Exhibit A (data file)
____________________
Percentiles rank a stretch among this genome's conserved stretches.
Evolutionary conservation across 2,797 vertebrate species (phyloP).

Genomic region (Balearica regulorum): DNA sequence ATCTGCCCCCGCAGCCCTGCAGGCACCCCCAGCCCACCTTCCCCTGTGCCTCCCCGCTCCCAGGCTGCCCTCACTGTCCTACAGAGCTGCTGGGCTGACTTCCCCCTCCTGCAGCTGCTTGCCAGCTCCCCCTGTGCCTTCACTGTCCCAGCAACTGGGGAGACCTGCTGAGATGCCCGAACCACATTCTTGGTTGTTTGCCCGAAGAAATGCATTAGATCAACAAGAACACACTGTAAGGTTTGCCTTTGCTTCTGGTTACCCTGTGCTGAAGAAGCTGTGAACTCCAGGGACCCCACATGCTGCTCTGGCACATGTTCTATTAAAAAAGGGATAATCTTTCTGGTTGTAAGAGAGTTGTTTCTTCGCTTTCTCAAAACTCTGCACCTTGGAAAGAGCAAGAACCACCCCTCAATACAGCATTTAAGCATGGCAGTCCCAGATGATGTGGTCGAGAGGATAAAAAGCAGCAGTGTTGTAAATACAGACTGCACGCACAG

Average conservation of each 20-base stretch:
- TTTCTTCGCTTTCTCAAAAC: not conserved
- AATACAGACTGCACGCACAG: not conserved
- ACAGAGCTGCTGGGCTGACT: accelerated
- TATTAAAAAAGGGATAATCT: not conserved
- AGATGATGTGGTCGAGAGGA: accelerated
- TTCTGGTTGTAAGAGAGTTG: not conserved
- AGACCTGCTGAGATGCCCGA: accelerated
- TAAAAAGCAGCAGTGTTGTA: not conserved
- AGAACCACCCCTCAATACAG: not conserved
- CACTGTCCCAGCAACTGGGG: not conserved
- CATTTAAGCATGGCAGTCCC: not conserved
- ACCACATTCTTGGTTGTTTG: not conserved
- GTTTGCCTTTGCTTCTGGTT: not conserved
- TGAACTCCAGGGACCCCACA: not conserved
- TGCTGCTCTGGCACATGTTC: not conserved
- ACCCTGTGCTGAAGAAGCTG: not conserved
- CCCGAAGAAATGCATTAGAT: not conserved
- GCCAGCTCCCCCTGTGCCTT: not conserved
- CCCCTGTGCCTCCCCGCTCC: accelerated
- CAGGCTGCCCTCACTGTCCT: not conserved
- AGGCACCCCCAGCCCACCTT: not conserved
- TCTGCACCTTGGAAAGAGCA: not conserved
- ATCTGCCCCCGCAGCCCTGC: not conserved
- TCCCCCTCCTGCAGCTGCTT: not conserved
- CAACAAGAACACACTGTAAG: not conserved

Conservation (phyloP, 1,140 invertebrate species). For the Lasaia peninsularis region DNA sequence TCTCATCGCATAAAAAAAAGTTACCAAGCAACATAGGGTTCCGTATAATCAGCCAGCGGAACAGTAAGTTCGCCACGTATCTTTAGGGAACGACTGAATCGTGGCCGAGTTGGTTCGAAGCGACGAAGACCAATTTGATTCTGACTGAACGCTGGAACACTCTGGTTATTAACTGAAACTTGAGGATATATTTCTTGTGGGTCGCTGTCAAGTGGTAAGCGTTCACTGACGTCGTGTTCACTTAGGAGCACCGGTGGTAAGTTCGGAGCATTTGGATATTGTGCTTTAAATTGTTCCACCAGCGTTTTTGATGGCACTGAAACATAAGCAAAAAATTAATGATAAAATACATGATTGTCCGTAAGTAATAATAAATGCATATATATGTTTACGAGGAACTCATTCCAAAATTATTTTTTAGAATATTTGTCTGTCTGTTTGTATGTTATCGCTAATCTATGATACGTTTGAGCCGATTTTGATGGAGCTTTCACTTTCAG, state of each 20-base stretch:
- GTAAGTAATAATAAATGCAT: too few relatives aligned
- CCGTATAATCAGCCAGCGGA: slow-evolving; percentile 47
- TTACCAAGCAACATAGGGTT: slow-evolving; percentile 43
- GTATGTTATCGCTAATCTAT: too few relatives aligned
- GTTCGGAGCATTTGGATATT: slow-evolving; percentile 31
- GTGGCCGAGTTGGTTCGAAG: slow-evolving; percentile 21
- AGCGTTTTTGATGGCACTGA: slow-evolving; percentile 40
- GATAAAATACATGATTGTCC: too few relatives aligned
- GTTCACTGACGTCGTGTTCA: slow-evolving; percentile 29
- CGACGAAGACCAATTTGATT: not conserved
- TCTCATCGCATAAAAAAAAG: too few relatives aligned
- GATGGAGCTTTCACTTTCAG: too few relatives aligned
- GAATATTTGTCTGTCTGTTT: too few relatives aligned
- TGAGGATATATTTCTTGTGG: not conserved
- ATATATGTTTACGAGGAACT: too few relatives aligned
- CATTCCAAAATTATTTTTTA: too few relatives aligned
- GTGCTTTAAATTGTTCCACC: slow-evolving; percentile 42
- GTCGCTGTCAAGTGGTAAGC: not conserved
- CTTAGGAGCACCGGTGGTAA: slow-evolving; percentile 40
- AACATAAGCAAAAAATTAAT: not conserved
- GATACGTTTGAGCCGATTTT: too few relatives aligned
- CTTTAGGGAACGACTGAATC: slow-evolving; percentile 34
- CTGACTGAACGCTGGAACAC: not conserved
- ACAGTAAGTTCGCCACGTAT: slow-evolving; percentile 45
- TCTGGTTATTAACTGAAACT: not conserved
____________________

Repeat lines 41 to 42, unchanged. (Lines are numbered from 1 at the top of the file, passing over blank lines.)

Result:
- TCTCATCGCATAAAAAAAAG: too few relatives aligned
- GATGGAGCTTTCACTTTCAG: too few relatives aligned